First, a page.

The people's car with a market of 1.8m

It may not meet Western standards, but with the arrival of the Tata Nano, India's motor industry has come of age. By Richard Orange in Delhi
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The Independent Online

Girish Wagh blinks and recoils slightly as he is guided by a smiling PR man back to his chair to face the heaving, bellowing mass of the Indian press.

The man who led the design of the world's cheapest car, the Tata Nano, is obviously not used to the spotlight. But today he is getting the kind of attention India usually lavishes on its Bollywood film stars.

Ratan Tata may have dreamt up India's first people's car, but it was Wagh and his team of 500 engineers who made it happen. As he leaves the conference, he is followed by a stampede of journalists so unruly that burly bodyguards are called in to rescue him.

The Tata Nano's launch on Thursday marked the day that India's skills in "frugal engineering" – once represented by clunky, garishly painted Tata trucks, antiquated Ambassador taxi cabs and Mahindra jeeps – finally came of age.

Mr Wagh and his team have designed a car at a fraction of the cost of anything the best minds in Japan, Detroit, Korea and China have achieved. The Rs100,000 (£1,300) price is about half that of both the Maruti 800, the cheapest car on Indian roads, and the Chery QQ, China's cheapest model.

Nobody really believed they could do it. And when Mr Tata confirmed on Thursday morning that "a promise is a promise" and the Tata Nano would indeed be on sale for "one lakh only, VAT and transport being extra", a gasp went up from the 1000-strong audience.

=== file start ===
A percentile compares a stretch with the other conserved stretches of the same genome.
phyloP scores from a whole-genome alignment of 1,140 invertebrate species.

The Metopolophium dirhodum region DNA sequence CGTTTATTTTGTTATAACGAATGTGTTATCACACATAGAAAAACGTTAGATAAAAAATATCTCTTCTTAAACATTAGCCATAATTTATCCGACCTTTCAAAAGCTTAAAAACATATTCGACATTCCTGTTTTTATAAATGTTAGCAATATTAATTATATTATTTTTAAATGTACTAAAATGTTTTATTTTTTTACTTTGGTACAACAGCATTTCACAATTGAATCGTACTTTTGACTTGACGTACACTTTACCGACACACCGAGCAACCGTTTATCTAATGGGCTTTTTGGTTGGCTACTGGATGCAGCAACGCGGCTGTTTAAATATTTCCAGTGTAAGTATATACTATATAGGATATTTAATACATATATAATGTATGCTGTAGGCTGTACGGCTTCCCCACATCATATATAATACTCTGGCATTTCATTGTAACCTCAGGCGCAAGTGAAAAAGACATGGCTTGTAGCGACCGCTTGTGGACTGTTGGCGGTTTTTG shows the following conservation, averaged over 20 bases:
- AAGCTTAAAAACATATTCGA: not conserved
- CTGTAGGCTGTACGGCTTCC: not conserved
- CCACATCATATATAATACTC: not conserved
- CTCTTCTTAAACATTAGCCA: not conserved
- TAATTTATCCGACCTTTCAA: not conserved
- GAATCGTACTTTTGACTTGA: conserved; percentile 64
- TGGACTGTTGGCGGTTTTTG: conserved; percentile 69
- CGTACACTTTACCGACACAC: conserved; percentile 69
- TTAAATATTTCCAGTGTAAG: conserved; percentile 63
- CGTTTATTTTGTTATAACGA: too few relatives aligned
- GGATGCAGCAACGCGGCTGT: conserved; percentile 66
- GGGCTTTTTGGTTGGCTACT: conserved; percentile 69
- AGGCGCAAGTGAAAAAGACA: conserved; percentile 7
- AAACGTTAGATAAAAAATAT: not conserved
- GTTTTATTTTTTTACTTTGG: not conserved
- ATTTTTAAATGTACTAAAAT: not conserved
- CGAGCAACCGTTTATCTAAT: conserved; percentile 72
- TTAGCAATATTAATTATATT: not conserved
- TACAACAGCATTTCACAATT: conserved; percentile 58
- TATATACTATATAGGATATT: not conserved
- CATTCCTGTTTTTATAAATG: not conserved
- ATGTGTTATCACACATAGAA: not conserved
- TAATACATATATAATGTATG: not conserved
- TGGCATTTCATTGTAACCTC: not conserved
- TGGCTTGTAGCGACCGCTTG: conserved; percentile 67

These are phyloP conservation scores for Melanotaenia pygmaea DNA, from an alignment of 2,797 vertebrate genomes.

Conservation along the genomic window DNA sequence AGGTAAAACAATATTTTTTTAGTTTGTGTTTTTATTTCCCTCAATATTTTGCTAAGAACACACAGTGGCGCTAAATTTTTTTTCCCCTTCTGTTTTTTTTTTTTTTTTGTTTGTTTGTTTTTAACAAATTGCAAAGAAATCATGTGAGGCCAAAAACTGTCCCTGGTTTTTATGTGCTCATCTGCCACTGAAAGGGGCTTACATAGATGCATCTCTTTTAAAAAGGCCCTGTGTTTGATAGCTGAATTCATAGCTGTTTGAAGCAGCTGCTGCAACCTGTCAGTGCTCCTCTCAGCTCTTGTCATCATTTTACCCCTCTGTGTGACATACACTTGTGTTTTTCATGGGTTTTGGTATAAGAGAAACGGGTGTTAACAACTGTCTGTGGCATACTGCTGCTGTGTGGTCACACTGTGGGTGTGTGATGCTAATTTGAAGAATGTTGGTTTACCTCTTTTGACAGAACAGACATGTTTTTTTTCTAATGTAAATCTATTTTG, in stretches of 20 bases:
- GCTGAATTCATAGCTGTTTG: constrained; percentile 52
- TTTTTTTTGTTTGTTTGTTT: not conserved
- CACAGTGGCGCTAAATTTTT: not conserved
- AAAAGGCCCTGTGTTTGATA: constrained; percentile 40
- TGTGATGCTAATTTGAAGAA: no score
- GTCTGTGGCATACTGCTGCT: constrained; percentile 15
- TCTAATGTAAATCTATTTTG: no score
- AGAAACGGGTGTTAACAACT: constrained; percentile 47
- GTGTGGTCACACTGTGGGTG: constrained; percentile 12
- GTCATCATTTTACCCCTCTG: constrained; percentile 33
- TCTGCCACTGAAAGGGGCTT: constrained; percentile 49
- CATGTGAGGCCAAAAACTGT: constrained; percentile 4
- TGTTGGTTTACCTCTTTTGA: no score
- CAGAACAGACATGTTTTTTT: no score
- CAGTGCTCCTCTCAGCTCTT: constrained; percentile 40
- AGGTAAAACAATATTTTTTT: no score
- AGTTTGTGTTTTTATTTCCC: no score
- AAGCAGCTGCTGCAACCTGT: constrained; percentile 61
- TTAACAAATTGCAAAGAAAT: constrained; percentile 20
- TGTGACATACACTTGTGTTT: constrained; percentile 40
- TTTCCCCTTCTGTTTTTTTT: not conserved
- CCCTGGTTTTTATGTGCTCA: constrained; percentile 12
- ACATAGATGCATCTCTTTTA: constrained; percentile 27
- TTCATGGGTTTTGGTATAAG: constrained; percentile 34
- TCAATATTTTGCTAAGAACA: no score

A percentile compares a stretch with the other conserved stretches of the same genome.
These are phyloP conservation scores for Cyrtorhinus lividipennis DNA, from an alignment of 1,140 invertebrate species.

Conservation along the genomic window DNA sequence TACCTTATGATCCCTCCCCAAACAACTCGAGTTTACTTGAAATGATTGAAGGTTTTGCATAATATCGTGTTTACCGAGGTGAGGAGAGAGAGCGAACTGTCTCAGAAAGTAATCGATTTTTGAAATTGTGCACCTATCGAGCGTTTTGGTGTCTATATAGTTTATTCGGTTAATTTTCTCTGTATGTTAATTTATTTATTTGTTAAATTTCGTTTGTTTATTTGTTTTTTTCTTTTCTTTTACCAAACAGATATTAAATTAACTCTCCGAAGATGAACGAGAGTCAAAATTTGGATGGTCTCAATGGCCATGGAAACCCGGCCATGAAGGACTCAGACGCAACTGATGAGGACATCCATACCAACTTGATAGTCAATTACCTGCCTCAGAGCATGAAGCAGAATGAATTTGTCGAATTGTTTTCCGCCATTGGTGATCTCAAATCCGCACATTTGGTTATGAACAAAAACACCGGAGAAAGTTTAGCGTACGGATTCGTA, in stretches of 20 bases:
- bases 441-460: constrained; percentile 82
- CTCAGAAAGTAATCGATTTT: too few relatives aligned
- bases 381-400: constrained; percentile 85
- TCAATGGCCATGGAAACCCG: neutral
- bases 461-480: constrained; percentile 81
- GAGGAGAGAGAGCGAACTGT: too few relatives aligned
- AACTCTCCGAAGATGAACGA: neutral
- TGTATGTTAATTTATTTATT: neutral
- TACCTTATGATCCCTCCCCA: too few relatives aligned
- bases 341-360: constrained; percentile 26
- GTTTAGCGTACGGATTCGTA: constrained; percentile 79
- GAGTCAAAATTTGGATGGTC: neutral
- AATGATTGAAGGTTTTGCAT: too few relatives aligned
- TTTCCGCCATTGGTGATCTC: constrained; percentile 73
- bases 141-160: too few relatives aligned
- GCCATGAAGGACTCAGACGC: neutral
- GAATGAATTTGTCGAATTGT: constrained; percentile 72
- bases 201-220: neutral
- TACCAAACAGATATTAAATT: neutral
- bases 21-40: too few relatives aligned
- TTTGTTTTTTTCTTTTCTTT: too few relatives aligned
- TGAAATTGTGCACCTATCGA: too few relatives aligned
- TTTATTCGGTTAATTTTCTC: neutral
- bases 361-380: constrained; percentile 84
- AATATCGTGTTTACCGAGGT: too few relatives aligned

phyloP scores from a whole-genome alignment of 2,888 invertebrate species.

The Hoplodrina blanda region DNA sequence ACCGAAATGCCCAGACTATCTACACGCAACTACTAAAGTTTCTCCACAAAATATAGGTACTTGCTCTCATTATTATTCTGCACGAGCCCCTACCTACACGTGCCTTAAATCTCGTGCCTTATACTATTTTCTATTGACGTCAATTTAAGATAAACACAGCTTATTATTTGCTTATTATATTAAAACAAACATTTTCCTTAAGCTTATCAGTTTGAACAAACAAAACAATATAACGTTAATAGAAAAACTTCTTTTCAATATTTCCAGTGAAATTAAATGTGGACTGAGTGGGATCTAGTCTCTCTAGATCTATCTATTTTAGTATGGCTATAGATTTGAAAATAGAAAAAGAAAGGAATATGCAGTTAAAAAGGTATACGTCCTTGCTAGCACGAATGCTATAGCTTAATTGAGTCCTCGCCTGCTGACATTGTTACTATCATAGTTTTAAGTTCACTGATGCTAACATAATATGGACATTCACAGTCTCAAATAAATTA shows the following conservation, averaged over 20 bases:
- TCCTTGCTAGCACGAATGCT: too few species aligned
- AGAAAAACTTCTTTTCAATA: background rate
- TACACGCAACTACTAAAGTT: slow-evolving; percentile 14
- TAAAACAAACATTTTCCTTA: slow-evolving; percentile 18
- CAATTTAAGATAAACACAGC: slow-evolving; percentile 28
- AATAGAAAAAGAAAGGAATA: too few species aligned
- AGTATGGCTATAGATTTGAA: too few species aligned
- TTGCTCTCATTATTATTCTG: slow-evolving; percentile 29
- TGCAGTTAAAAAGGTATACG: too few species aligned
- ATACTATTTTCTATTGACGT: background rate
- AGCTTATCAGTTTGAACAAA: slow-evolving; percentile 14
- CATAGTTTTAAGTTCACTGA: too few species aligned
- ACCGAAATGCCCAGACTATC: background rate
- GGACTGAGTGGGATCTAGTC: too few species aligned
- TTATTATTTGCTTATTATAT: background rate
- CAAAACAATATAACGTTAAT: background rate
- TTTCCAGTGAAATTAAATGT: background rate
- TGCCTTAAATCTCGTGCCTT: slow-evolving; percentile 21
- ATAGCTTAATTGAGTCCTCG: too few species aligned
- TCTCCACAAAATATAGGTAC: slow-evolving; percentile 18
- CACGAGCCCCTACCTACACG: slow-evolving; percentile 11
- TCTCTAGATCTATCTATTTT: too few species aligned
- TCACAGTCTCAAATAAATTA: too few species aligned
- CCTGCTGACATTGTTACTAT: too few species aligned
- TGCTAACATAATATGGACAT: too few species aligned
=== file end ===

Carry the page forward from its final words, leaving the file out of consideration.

For the first time, a car has been placed in the same price bracket as a flat-screen TV, a London commuter's season ticket, or an upmarket mountain bike. Time will tell whether it will become an icon like previous "people's cars", the Volkswagen Beetle, the Citroë* 2CV and the Mini. But with its bulbous front bonnet, hooped roof arch and small tubeless wheels, it has enough character to be in with a chance.

Indeed, the Nano is arguably the most significant new car launch in a quarter of a century. Even Mr Tata – a self-confessed shy man – was up front about the significance of his brainchild. Arriving on stage to the theme from 2001: A Space Odyssey (Richard Strauss's Also Sprach Zarathustra), he compared it to the Wright Brothers' first flight, the 1969 moon-landing and the world's first super-computer.

A better comparison, though, is the Model T Ford and the VW Beetle – cars that transformed the motor industry by bringing car ownership to a new class of people. Research from PricewaterhouseCoopers suggests that by halving the cost of India's entry-level vehicle, Tata could create 1.8 million new car buyers, doubling the size of the market.

The excitement in India was clear on Friday morning. Every motorcycle rider stopped in Delhi already knew the Nano's name, and was interested in buying one.

Satish Kumar, a 42-year-old father of two, said: "Indian people are very, very happy with this one lakh car. For my next car, I will buy this Tata. All the Indian villages and cities will buy this Tata. They will see that one motorcycle costs 70,000 rupees and takes two people, and a car costs one lakh and can take four."

Abishek Singh, 33, who was driving a TVS motorcycle, said: "Today I have a plan to go to the Auto Expo and have a look. I'm proud of Tata – they've committed to something and they've been true to their promise. Because he [Ratan Tata] is from India, I'm proud of him."

All the signs, then, are that there will be little spare capacity at the West Bengal factory where Tata will be operating from October this year. It is designed to produce 200,000 cars a year, and can be upgraded to produce 350,000.